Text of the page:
Thanks to Dick Puddlecote for reminding me about some more shenanigans from “public health” – this time in Sheffield. I had spotted this in my feed last week from Simon Clark but sadly work and my everyday life got in the way of putting finger to key.
Council chiefs are considering whether to ban lighting up outside hospitals and other NHS buildings, universities, council offices and leisure centres – and they are seeking the public’s views on the proposal.
Why am I not at all surprised about yet another attempt to impose draconian measures on an already heavily ostracised group? After all, it isn’t as if Sheffield Council have more important things to worry about is it?
As usual, these proposals are out for consultation – though I highly doubt anything those vehemently opposed to such measures do will sway the Council to change their minds:
Smoking is still the biggest killer in the UK and is the biggest cause of health inequalities between rich and poor. We have made good progress in tackling tobacco both nationally and locally however we cannot say the job is done when we still have approximately 79,260 smokers in the city. Tobacco kills 16 people per week in the Sheffield – those who smoke can expect to have shorter, less healthy lives. 900 women smoke at the time their baby is born. Addiction to tobacco begins in childhood and takes hold into adulthood.
Wait, almost 80,000 smokers in the City of Sheffield? Let’s have some context to that shall we?
- Estimated Population of Sheffield: 569,275
- Estimated proportion of smokers in Sheffield: 79,260
That’s a smidge under 14% of the total population of Sheffield. That’s a relatively insignificant number when compared with reports on obesity in Sheffield. To be fair, I don’t really want the Council to be issuing new proposals to force folk to conform to a State ideal of weight either, but let’s be honest here. If the figures are accurate, then wouldn’t it be a smarter move to launch programmes designed to encourage the over-half to trim up a little? Of course not, this is smokers we’re talking about. Devil Spawn. Apparently.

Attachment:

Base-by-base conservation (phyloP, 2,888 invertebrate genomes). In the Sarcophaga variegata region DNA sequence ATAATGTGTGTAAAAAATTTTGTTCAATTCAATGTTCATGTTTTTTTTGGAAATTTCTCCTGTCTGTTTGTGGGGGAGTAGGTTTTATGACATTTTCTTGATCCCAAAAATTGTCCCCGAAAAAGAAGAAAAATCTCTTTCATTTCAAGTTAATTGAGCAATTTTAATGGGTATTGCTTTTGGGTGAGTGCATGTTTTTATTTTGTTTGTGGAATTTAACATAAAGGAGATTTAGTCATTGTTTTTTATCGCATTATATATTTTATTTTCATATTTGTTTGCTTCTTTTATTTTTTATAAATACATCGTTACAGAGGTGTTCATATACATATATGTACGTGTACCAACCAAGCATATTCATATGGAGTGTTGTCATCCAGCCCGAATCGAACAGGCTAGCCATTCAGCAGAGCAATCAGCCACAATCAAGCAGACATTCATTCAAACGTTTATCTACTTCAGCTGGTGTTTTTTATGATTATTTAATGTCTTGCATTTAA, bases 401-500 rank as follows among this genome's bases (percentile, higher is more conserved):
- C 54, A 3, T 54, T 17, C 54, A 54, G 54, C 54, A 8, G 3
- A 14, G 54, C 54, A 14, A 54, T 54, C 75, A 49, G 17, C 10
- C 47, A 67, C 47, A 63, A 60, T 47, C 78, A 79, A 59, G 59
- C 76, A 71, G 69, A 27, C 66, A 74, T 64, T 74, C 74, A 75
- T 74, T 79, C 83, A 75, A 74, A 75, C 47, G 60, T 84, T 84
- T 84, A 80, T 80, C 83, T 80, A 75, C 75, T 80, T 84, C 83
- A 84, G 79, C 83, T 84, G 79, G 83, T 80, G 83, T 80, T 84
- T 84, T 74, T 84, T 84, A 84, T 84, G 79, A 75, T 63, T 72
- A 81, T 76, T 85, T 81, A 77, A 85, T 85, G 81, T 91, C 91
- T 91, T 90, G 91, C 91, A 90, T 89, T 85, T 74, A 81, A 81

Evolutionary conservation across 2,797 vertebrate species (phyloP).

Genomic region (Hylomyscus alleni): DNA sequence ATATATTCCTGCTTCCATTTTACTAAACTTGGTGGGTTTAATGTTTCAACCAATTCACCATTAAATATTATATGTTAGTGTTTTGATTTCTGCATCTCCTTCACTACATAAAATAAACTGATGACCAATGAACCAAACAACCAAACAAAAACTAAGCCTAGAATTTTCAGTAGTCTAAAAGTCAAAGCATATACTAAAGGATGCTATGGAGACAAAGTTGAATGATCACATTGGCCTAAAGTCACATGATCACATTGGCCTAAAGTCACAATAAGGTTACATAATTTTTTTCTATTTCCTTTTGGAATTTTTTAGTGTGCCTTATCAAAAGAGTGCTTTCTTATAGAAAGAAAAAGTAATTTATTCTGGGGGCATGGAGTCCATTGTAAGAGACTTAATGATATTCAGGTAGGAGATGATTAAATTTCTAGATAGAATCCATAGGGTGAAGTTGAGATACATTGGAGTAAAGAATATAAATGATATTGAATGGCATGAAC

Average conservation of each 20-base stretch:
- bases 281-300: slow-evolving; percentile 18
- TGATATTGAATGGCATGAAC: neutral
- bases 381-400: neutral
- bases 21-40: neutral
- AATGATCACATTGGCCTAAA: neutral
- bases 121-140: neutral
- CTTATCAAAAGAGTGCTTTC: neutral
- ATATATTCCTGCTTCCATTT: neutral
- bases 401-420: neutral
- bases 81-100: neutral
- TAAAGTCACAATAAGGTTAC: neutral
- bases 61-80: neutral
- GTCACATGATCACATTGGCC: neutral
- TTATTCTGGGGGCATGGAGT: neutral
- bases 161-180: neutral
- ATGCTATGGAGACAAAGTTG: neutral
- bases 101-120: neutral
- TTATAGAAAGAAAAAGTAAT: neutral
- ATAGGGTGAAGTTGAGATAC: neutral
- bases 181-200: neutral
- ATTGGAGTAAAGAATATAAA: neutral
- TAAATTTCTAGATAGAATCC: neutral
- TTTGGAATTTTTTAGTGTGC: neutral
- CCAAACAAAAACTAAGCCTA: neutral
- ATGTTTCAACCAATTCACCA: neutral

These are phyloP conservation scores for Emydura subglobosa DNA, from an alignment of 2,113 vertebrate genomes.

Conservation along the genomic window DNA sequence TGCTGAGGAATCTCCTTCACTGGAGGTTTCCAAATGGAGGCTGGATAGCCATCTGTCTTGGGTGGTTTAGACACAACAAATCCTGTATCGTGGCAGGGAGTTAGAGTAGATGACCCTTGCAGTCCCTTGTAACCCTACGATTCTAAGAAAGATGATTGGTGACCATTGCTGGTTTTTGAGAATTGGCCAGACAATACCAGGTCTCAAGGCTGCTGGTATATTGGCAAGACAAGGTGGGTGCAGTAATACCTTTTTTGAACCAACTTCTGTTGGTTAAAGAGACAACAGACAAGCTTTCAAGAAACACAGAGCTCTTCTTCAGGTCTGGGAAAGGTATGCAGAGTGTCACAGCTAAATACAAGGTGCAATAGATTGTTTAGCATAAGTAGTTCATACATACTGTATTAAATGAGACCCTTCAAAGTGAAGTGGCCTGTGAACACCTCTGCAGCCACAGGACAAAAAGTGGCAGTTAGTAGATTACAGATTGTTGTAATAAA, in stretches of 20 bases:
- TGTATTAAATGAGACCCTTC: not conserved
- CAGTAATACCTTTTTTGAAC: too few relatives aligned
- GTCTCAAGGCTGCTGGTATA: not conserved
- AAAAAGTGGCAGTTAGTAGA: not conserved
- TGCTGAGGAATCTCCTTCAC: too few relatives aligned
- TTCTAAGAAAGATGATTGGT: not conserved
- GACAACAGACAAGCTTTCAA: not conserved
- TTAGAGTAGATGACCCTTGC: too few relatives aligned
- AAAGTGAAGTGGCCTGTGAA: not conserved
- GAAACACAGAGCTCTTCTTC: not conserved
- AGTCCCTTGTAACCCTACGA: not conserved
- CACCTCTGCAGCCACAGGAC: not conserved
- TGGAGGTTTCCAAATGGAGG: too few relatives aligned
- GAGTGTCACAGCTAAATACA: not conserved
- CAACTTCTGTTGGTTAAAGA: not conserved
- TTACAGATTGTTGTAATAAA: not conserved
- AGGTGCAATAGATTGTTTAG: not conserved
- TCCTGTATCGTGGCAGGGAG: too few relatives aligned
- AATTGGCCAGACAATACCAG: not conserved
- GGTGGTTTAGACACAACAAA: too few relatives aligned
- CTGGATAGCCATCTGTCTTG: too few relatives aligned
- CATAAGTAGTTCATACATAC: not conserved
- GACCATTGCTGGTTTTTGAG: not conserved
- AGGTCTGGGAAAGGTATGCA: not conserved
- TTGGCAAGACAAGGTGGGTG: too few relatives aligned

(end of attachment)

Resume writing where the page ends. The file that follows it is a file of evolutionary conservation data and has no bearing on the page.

If the proposals are allowed, this is what they plan to do:
- Reallocate £220,000 from Stop Smoking Services
Wait. They plan to strip Sheffield’s stop smoking services of almost 1/4 of a Million quid? That’s a little daft doncha think? Given that Sheffield really wants smokers to quit. Mind you, the entire budget for tobacco control in Sheffield (according to their own figures) is a whopping £1.1 Million. That’s a teeny tiny drop in the ocean of their overall annual budget of £1.4 Billion.
Of course, that cash has to do a lot of things – drawing parallels with Bradford, Simon Cooke elaborates on the difficulties of spending here and it’s quite an eye opening read – such as road maintenance, general council “services”, park maintenance, council salaries, youth programs and so forth. It would of course be a little easier if the Council spend less on nannying smokers (or ‘obese’, or any other group they want to bully), but that would mean actually being responsible – why spend cash on education and other – shall we say – more useful services when you can use it to bully, in the name of “public health” of course, smokers?
By stripping cash from SSS, which is a good & bad thing (I say that, ‘cos I’m no real fan of SSS – they do good work for those that want to quit – but they spend too much time beating up on smokers), Sheffield Council are looking to:
- Invest in prevention work with all Secondary Schools and begin a primary school programme (think we know what those will entail – indoctrination of The Cheeeldren)
- Increase the number of outdoor smokefree sites and events (let’s face it, they’ve had indoor bans since 2006/7 which hasn’t really done much, now they want to ban smoking outside ‘cos they can and not because it’s for “public health”)
- Increase investment in communication and media campaigns (oh great, more bullying propaganda. Wonderful.)
What a joyous bunch they are!
The consultation can be found here and I would highly recommend completing it, after all if they can ban smoking outside, how long do you think it will be before they turn their attention to vaping – we’ve seen how Councils treat vaping already.
Dick Puddlecote has kindly provided a thorough breakdown of the questions in his post here. Do have a read.